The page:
Remember the “Attic Man?” Surely a good number of our older Rockbridge readers do! This creepy prowler turned scary camp fire story is all based on a true story that took place in the county in the 60s-70s.
Story of the Attic Man
The Attic Man is a nickname given to a serial home invader and burglar. What made the Attic Man so infamous, as well as scary and potentially dangerous, was the fact that it is commonly believed that he would actually hide in homes (in the attic as his name suggests) for a number of days. When the home was empty, the unknown prowler would venture down into the home and do what he wanted, often stealing small items or slightly rearranging furniture or tables. Families who were targeted by the Attic Man were often confused and paranoid, feeling like someone had been in their house (or potentially still in it) but not knowing for sure.
One such victim, Eddie Coleridge, would recount his story of the Attic Man:
I would come home from work, and have trouble finding things that always had their own place. Remotes, pens, books, whatever, it’s like they had a mind of their own and were moving around the house. I thought I was losing it, or possibly sleep walking or something. I just couldn’t understand why suddenly I couldn’t remember where something was, why was this or that in the kitchen instead of the living room where I last put it? But after a few days everything went back to normal. I thought I had some sort of mental episode.
About a year after that craziness, I was hearing talks around town of people saying the exact same thing. That’s when we started getting paranoid. Soon after, one of the newspapers came up with the term “Attic Man.” Curious, I went up in my own attic. Found a few things that had gone missing, like a blanket, a flashlight, a bottle, stuff like that. That’s when I realized he had been in my house too.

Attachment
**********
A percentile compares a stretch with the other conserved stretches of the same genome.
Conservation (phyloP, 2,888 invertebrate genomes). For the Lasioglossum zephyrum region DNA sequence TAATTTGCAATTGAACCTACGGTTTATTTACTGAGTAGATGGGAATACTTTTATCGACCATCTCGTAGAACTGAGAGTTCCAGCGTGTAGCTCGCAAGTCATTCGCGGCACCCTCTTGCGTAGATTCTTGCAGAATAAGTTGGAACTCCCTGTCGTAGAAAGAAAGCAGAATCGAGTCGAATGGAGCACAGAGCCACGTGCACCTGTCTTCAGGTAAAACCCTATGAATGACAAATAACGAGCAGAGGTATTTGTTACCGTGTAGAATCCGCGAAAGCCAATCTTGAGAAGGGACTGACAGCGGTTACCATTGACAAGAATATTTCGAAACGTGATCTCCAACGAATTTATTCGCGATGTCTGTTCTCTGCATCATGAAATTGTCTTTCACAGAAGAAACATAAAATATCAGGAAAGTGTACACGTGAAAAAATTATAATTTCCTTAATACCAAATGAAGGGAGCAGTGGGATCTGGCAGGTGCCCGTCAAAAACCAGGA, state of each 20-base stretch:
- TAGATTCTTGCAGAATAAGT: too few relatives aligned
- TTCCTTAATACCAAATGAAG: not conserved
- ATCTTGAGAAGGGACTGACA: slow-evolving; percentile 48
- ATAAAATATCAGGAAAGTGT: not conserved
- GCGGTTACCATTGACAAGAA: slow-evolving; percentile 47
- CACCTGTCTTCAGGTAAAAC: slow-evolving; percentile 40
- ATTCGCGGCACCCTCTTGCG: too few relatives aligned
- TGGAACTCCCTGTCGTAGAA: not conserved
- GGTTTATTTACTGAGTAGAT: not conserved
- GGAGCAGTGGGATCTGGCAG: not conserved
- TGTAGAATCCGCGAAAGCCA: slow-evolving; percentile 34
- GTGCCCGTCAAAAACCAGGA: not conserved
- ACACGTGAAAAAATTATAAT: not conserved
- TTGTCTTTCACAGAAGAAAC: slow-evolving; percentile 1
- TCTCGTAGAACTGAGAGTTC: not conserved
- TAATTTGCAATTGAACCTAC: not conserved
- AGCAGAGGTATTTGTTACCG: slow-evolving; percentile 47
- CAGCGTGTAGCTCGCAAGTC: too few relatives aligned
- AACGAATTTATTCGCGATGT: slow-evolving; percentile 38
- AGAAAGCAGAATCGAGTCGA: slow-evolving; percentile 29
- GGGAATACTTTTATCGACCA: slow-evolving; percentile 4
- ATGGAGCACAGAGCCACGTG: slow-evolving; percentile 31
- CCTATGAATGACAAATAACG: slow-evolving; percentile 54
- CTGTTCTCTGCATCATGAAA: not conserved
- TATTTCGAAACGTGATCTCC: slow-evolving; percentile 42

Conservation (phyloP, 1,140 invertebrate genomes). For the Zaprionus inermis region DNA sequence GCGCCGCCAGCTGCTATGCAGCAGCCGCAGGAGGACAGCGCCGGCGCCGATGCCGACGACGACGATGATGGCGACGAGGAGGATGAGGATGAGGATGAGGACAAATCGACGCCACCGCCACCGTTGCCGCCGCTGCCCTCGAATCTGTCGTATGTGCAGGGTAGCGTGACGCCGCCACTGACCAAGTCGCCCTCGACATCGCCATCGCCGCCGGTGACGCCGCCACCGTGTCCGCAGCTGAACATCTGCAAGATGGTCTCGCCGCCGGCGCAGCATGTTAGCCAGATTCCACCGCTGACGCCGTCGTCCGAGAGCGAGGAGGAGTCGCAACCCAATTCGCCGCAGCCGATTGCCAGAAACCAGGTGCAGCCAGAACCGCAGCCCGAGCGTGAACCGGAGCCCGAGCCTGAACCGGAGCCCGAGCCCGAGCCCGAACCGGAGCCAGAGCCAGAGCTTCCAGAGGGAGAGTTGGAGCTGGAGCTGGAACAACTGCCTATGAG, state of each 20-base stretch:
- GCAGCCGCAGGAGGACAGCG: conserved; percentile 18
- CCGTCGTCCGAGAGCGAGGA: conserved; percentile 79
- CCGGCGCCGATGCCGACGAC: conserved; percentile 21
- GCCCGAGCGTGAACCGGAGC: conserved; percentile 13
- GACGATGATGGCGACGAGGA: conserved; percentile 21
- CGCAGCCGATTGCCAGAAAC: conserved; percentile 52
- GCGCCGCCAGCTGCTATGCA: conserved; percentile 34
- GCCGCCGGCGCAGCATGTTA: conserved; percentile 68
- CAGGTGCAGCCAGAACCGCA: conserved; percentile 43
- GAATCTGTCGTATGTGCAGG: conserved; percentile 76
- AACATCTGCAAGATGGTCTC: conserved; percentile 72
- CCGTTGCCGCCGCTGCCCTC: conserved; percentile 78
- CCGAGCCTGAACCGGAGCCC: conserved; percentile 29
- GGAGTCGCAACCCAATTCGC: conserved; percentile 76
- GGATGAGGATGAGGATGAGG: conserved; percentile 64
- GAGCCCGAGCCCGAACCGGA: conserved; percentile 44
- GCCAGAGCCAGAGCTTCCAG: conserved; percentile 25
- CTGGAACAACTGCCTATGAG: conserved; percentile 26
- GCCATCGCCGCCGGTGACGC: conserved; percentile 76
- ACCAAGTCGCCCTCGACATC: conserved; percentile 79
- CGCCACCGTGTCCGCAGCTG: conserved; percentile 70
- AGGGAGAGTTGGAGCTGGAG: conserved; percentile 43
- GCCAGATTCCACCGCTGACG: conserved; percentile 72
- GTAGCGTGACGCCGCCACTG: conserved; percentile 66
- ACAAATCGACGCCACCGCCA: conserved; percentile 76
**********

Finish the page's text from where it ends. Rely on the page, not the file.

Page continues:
Still freaks me out thinking about it, I tell you.
Sylvia Reynolds, who was a deputy at that time and would later become a county sheriff, spoke about the mysterious “Attic Man” and suggested it was one of his strangest cases. Reynolds said:
We had this guy who was prowling around Rockbridge some years back, a real creeper type. It was either ’62 or ’63 when it started, we kept getting calls from folks who said they would notice things missing or moved around in their homes. At first we dismissed it, I mean nothing serious was stolen and there wasn’t much we could do with people saying “the candles that were always on the mantle were moved onto the kitchen table.” Anyways, after we got the 5th or 6th type of that call within a couple months we started to piece it together and think something was going on. Someone was breaking into these people’s homes and moving things, making a mess, stealing small knickknacks. We sent out alerts and flyers for people to make sure all doors and windows were locked, because more often than not it seemed this guy was climbing in a window or finding the unlocked back door.
Anyways things really picked up in ’65 and the next year or two. More break-ins, but this guy started showing off. Stealing larger and more expensive items, leaving little drawings of a fox on paper or notebooks that the families had out in plain sight. But what really made us nervous was when we had two instances of citizens calling us saying they seemed to be hit several days in a row. They swore they locked everything up, but somehow this guy kept getting in unnoticed and screwing around with them. Well, about a week after the activity stopped for one of these families one of them went into their attic. Want to know what they saw? Food scraps and leftovers, wrappers, several cups that had been missing from the kitchen the week before. Yeah, you guessed it. This prowler had actually been living unnoticed in their attic for three to four days, coming out during the day when the family was at work and school. After being called I went over to the [Redacted]’s who had been hit earlier with similar complaints. Sure enough they had an attic, and sure enough I saw signs that this hooligan had been staying up in there.
Long story short we got the news out, lot of people got freaked out and were doing things like bolting their attics shut and boarding up their doors and windows at night. We got maybe a few more complaints over the next few years but nothing like it was before this guy made the front page. I guess all the publicity spooked him out also!
Lock Your Attic Doors!
While the “Attic Man” was never captured, his legend lives on. Whoever they were though, they are no doubt long gone. So next time you hear footsteps in the middle of the night, don’t worry… it’s probably not the Attic Man!